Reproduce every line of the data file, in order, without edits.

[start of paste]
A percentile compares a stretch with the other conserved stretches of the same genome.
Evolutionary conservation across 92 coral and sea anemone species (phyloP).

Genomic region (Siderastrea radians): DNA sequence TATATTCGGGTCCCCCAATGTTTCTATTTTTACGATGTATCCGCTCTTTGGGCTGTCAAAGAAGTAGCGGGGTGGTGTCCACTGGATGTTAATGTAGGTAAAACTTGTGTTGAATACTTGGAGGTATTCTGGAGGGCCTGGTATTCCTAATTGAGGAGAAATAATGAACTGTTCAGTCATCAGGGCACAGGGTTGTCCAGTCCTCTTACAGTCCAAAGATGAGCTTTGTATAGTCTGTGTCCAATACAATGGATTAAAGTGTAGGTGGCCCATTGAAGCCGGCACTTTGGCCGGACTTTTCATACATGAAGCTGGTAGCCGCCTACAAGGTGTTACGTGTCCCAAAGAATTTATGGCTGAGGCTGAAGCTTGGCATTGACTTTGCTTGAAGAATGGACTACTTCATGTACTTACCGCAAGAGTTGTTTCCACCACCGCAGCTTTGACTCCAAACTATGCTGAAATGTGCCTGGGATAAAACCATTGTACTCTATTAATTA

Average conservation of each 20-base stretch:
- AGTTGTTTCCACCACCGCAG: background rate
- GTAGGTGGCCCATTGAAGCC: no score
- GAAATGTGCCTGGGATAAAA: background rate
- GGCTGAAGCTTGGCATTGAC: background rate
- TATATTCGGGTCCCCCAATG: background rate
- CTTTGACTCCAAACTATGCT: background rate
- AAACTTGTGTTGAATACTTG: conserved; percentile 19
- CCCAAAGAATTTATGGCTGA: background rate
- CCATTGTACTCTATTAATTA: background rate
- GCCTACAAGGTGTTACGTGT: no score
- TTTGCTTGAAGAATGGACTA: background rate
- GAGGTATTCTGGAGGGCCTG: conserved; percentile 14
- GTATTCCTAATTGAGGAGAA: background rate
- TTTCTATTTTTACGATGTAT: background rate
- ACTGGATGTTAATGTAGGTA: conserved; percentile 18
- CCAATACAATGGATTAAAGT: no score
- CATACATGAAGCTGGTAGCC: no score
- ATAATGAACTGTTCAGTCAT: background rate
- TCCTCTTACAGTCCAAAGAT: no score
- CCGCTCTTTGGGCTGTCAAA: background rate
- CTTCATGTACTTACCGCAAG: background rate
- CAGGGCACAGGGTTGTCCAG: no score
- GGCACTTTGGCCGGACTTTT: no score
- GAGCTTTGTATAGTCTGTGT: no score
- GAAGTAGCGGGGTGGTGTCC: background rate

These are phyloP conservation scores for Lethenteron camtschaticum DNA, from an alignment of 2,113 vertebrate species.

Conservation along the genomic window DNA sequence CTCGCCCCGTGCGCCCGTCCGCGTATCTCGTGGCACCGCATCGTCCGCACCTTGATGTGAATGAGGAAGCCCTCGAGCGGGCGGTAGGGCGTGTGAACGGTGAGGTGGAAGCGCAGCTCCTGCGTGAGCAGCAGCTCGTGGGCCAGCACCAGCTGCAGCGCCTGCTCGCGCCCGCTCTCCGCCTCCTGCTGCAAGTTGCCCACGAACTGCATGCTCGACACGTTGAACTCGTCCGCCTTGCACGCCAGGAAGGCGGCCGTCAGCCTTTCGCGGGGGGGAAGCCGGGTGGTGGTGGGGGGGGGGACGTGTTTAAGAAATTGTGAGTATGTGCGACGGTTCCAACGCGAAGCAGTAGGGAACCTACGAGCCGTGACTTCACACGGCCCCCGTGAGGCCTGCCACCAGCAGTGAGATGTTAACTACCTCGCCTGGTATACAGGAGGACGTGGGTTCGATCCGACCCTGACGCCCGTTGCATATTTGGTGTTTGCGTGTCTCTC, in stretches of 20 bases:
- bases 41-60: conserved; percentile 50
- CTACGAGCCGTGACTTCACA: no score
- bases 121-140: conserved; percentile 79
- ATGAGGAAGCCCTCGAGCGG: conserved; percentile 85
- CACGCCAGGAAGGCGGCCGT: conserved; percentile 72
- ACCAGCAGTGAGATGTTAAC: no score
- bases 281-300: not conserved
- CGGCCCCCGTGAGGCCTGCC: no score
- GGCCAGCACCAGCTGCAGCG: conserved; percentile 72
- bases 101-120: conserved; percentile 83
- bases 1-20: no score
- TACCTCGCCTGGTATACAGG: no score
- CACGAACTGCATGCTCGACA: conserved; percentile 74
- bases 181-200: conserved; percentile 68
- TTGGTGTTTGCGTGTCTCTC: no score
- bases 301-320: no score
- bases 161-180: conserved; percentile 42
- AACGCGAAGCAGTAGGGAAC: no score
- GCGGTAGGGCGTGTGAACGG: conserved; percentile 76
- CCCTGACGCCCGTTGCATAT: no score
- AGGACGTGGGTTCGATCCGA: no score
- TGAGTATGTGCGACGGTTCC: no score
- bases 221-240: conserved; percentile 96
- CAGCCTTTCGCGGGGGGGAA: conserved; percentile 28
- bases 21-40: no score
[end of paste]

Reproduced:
A percentile compares a stretch with the other conserved stretches of the same genome.
Evolutionary conservation across 92 coral and sea anemone species (phyloP).

Genomic region (Siderastrea radians): DNA sequence TATATTCGGGTCCCCCAATGTTTCTATTTTTACGATGTATCCGCTCTTTGGGCTGTCAAAGAAGTAGCGGGGTGGTGTCCACTGGATGTTAATGTAGGTAAAACTTGTGTTGAATACTTGGAGGTATTCTGGAGGGCCTGGTATTCCTAATTGAGGAGAAATAATGAACTGTTCAGTCATCAGGGCACAGGGTTGTCCAGTCCTCTTACAGTCCAAAGATGAGCTTTGTATAGTCTGTGTCCAATACAATGGATTAAAGTGTAGGTGGCCCATTGAAGCCGGCACTTTGGCCGGACTTTTCATACATGAAGCTGGTAGCCGCCTACAAGGTGTTACGTGTCCCAAAGAATTTATGGCTGAGGCTGAAGCTTGGCATTGACTTTGCTTGAAGAATGGACTACTTCATGTACTTACCGCAAGAGTTGTTTCCACCACCGCAGCTTTGACTCCAAACTATGCTGAAATGTGCCTGGGATAAAACCATTGTACTCTATTAATTA

Average conservation of each 20-base stretch:
- AGTTGTTTCCACCACCGCAG: background rate
- GTAGGTGGCCCATTGAAGCC: no score
- GAAATGTGCCTGGGATAAAA: background rate
- GGCTGAAGCTTGGCATTGAC: background rate
- TATATTCGGGTCCCCCAATG: background rate
- CTTTGACTCCAAACTATGCT: background rate
- AAACTTGTGTTGAATACTTG: conserved; percentile 19
- CCCAAAGAATTTATGGCTGA: background rate
- CCATTGTACTCTATTAATTA: background rate
- GCCTACAAGGTGTTACGTGT: no score
- TTTGCTTGAAGAATGGACTA: background rate
- GAGGTATTCTGGAGGGCCTG: conserved; percentile 14
- GTATTCCTAATTGAGGAGAA: background rate
- TTTCTATTTTTACGATGTAT: background rate
- ACTGGATGTTAATGTAGGTA: conserved; percentile 18
- CCAATACAATGGATTAAAGT: no score
- CATACATGAAGCTGGTAGCC: no score
- ATAATGAACTGTTCAGTCAT: background rate
- TCCTCTTACAGTCCAAAGAT: no score
- CCGCTCTTTGGGCTGTCAAA: background rate
- CTTCATGTACTTACCGCAAG: background rate
- CAGGGCACAGGGTTGTCCAG: no score
- GGCACTTTGGCCGGACTTTT: no score
- GAGCTTTGTATAGTCTGTGT: no score
- GAAGTAGCGGGGTGGTGTCC: background rate

These are phyloP conservation scores for Lethenteron camtschaticum DNA, from an alignment of 2,113 vertebrate species.

Conservation along the genomic window DNA sequence CTCGCCCCGTGCGCCCGTCCGCGTATCTCGTGGCACCGCATCGTCCGCACCTTGATGTGAATGAGGAAGCCCTCGAGCGGGCGGTAGGGCGTGTGAACGGTGAGGTGGAAGCGCAGCTCCTGCGTGAGCAGCAGCTCGTGGGCCAGCACCAGCTGCAGCGCCTGCTCGCGCCCGCTCTCCGCCTCCTGCTGCAAGTTGCCCACGAACTGCATGCTCGACACGTTGAACTCGTCCGCCTTGCACGCCAGGAAGGCGGCCGTCAGCCTTTCGCGGGGGGGAAGCCGGGTGGTGGTGGGGGGGGGGACGTGTTTAAGAAATTGTGAGTATGTGCGACGGTTCCAACGCGAAGCAGTAGGGAACCTACGAGCCGTGACTTCACACGGCCCCCGTGAGGCCTGCCACCAGCAGTGAGATGTTAACTACCTCGCCTGGTATACAGGAGGACGTGGGTTCGATCCGACCCTGACGCCCGTTGCATATTTGGTGTTTGCGTGTCTCTC, in stretches of 20 bases:
- bases 41-60: conserved; percentile 50
- CTACGAGCCGTGACTTCACA: no score
- bases 121-140: conserved; percentile 79
- ATGAGGAAGCCCTCGAGCGG: conserved; percentile 85
- CACGCCAGGAAGGCGGCCGT: conserved; percentile 72
- ACCAGCAGTGAGATGTTAAC: no score
- bases 281-300: not conserved
- CGGCCCCCGTGAGGCCTGCC: no score
- GGCCAGCACCAGCTGCAGCG: conserved; percentile 72
- bases 101-120: conserved; percentile 83
- bases 1-20: no score
- TACCTCGCCTGGTATACAGG: no score
- CACGAACTGCATGCTCGACA: conserved; percentile 74
- bases 181-200: conserved; percentile 68
- TTGGTGTTTGCGTGTCTCTC: no score
- bases 301-320: no score
- bases 161-180: conserved; percentile 42
- AACGCGAAGCAGTAGGGAAC: no score
- GCGGTAGGGCGTGTGAACGG: conserved; percentile 76
- CCCTGACGCCCGTTGCATAT: no score
- AGGACGTGGGTTCGATCCGA: no score
- TGAGTATGTGCGACGGTTCC: no score
- bases 221-240: conserved; percentile 96
- CAGCCTTTCGCGGGGGGGAA: conserved; percentile 28
- bases 21-40: no score